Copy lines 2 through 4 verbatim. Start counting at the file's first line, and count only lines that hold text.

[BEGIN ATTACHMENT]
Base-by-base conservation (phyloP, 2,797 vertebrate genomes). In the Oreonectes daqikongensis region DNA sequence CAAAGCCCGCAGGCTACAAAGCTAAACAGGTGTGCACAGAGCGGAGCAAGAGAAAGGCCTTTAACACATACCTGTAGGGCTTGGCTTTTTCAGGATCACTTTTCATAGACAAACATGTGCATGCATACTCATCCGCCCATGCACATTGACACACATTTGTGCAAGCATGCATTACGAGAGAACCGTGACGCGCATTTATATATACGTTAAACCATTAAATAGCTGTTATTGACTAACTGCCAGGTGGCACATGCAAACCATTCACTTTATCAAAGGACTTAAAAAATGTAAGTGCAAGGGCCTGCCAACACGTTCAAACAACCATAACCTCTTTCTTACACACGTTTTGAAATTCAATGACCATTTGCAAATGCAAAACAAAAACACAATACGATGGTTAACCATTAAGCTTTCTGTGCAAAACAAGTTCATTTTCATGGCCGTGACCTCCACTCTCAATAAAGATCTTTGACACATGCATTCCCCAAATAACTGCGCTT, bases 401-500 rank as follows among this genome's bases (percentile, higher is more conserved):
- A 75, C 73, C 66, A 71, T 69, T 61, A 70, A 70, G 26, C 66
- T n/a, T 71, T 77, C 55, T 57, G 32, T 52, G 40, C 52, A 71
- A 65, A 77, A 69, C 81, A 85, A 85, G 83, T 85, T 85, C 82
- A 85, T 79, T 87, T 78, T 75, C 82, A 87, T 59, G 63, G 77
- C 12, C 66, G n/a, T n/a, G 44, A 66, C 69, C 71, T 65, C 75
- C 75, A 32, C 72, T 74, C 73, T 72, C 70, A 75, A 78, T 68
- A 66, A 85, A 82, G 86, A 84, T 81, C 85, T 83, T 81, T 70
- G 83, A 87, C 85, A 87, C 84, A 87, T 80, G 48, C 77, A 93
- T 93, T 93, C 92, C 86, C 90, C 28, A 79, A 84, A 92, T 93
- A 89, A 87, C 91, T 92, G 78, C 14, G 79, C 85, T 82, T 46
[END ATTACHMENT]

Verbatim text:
- A 75, C 73, C 66, A 71, T 69, T 61, A 70, A 70, G 26, C 66
- T n/a, T 71, T 77, C 55, T 57, G 32, T 52, G 40, C 52, A 71
- A 65, A 77, A 69, C 81, A 85, A 85, G 83, T 85, T 85, C 82